Marvin Clark II: St. John’s Forward Plans to Make Senior Season Successful

Photo courtesy of St. John’s University Athletics.

By David Cordova

The season has started at St. John’s and so far, the Red Storm are off to a fast 2-0 start on the non-conference schedule. This year is the year that many say they will make a return to the NCAA Tournament, their first since 2015. They may have a good backcourt, but their front court is also something worth paying attention to as well.

One of the low-post anchors that hold the Red Storm down in the paint is none other than Marvin Clark II. He is a player that has plenty of toughness and plays with fearlessness. The 6-foot-6 senior forward has been a dominant force for St. John’s after becoming eligible, following his transfer from Michigan State just a couple of years ago.

Although he is smaller than most power forwards or true centers, he still manages to hold his own on the court. “I’m just going in with the mindset that I’m a basketball player, just be versatile. I still have that same mindset. Whatever coach asks of me, whatever he needs me to do, I’m going to go out there and play whatever position he needs me to,” said Clark.  “So that’s just my mindset. At the end of the day the game is changing and it’s really a positionless game. I’ve worked all summer and really my whole life towards being a complete basketball player. Whatever role coach needs me to play, whether it’s the five [position], it is what it is, gotta get the job done.”

On the subject of going up against taller players, he also added: “I’ve been doing it my whole life, honestly. I’ve been undersized at my position my whole life. It’s definitely different, but where I lack certain things, I have certain strengths and I’m completely confident in those strengths. I’m a bigger guy as far as strength goes so I can hold my own. But I think the fact that I can space the floor out with my shot, you know, being able to put the ball on the floor, being able to pass, make certain plays, make certain reads. I think that’s really why stretching the floor is definitely a weapon that you can use against bigger guys.”

When asked what motivates him to be successful on the court, he replied, “I just want to be recognized, I want to be known as a good player. So, you know, self-motivation is what motivates me to be successful in basketball, and also my family. I have five, six people that are depending on me to be successful, so that alone is the reason I put in the amount of time I do and why I take this game so seriously.”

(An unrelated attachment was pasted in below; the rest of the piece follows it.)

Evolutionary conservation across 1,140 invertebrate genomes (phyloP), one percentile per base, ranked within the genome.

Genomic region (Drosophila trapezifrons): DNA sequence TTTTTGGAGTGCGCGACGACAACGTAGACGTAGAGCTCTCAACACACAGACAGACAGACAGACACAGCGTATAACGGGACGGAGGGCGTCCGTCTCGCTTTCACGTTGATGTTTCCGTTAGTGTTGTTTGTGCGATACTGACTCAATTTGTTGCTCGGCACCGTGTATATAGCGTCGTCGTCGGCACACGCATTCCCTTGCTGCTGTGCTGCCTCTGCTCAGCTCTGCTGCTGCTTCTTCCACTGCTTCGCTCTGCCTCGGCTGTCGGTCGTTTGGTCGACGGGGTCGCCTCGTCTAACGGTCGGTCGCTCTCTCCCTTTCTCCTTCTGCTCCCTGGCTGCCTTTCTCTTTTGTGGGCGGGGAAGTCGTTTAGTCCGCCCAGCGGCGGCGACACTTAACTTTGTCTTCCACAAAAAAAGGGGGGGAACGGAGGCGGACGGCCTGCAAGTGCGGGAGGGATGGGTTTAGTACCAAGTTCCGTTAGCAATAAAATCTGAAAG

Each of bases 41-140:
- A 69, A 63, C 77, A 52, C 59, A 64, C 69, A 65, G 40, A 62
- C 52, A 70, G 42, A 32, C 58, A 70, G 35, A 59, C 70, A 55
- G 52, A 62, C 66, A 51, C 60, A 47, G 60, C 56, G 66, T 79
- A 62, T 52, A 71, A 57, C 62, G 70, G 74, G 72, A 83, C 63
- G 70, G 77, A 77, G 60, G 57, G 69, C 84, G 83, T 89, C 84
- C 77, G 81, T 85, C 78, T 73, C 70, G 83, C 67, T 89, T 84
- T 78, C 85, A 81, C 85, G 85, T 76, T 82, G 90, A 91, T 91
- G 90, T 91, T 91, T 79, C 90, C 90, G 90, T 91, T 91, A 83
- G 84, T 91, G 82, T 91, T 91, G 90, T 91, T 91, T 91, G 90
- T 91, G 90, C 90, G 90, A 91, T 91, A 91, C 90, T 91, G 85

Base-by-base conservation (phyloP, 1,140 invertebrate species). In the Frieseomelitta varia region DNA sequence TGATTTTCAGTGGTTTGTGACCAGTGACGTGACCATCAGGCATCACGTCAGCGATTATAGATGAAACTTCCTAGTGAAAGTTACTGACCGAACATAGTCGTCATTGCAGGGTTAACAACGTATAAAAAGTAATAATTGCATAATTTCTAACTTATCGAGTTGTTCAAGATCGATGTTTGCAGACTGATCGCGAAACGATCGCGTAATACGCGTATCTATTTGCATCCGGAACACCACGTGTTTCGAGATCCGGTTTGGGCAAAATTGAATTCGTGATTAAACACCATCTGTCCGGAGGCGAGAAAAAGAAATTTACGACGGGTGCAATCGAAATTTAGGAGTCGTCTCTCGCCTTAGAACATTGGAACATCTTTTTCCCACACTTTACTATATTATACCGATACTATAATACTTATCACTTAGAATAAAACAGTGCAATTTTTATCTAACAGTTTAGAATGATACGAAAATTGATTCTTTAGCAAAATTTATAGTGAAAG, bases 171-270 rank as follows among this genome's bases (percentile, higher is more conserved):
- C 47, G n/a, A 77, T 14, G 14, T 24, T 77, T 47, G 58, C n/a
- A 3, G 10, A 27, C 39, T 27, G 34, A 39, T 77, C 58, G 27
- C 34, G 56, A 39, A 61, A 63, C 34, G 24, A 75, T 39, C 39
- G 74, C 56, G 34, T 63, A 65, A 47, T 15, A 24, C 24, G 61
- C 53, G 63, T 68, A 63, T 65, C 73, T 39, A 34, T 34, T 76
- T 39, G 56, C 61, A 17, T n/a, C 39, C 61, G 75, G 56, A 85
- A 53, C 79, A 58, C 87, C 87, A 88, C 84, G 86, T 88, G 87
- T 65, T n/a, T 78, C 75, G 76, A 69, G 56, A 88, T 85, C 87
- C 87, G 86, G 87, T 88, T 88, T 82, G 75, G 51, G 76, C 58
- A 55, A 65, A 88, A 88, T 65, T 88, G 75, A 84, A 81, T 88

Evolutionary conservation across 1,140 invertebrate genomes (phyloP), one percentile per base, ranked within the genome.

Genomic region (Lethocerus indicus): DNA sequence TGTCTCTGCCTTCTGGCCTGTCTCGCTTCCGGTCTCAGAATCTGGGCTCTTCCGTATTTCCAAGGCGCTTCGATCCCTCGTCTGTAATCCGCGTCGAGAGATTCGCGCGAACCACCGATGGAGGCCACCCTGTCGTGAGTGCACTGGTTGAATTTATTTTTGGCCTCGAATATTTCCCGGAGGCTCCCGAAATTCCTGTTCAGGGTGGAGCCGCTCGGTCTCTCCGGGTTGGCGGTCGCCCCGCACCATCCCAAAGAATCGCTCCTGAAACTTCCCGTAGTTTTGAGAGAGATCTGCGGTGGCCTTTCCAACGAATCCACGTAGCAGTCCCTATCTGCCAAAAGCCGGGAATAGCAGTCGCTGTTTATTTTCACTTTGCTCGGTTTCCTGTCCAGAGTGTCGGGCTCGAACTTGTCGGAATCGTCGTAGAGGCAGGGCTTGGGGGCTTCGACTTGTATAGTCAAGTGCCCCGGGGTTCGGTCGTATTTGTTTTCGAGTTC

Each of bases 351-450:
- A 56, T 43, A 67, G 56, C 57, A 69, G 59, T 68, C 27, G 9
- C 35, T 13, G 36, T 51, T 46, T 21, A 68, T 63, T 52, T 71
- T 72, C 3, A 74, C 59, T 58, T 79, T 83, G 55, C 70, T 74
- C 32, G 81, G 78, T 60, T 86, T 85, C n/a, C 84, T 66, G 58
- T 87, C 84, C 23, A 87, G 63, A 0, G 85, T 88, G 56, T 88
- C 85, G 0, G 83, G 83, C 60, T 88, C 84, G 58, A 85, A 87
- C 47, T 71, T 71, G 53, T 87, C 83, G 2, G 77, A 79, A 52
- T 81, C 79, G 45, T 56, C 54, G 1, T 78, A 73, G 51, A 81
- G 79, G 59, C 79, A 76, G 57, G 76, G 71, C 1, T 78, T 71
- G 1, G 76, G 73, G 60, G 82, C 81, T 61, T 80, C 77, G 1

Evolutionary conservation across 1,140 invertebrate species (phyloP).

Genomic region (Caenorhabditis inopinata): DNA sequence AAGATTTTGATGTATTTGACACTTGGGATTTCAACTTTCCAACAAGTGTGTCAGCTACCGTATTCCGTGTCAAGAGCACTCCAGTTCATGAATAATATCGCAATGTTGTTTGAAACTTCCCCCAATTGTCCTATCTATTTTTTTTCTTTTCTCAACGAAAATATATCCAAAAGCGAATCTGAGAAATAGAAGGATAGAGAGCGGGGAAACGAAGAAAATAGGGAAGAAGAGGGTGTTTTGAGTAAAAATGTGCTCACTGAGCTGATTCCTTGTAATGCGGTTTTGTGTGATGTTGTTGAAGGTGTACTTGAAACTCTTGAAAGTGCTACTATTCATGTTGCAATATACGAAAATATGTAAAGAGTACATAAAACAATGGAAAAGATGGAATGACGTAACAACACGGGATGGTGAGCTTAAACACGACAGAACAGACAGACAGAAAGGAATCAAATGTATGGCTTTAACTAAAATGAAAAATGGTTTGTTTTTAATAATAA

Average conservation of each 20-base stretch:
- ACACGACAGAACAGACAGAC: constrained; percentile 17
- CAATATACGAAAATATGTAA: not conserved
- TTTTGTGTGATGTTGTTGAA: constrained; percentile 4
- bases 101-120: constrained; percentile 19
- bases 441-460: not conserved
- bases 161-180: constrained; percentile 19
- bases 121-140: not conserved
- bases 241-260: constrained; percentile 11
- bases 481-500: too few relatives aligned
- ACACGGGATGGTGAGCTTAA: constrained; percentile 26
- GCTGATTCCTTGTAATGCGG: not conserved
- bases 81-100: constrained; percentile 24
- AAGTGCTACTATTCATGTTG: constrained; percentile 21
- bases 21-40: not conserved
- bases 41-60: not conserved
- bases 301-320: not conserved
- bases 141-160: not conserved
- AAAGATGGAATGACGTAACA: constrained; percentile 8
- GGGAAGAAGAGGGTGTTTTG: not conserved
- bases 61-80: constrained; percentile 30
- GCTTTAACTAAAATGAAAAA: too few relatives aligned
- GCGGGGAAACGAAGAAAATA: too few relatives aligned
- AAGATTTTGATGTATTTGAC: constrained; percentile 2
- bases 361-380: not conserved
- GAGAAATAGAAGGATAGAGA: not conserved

If you see Clark on the court, you’d never know that he didn’t start off traditionally as a basketball player like many others. “I’m a late bloomer, man, I ain’t start playing, I really didn’t touch basketball until eighth grade. I didn’t start playing high-level basketball until my sophomore year in high school. I grew up playing football, [first],” he said.

Clark looks to make a move against Providence’s Jalen Lindsey during Big East play. (Photo courtesy of Nicholas Bello)

Clark hails from the blue-collar, hard-working city of Kansas City, Missouri. The state of Missouri has always had plenty of talent. A couple of players from the state, such as Jayson Tatum, Michael Porter, Jr. and Brad Beal, are all now in the NBA.

When asked what the basketball scene is like in the Midwest and in Kansas City, Clark replied, “It’s great. If you can tell from Bryan [Trimble, Jr.], definitely a lot of shooters in the Midwest. A lot of guys that can really shoot the ball. We don’t necessarily have like, a lot of bigs, we have a lot of guys that are big and versatile, we have a lot of tweeners. But basketball is great in the Midwest, it’s growing rapidly, too.”

In his high school days, he played for MoKan Elite, a Nike-sponsored program that has players from Missouri and Kansas. When asked about his time with MoKan, Clark replied, “Beautiful experience. Without that program, I wouldn’t be where I’m at today, I wouldn’t be who I am today. You know, they took me in, essentially, off the street – a raw kid with really, no basketball experience, no basketball knowledge – and really turned me into a player. Everything that I have today, I have to acknowledge them for that.”

Clark played high school ball at Sunrise Christian Academy, a big-time prep powerhouse in Bel Air, Kansas. As a junior, he averaged 12 points and 3.3 rebounds and led them to a 29-1 record. As a senior, he doubled his average to 20 points and nine rebounds per game.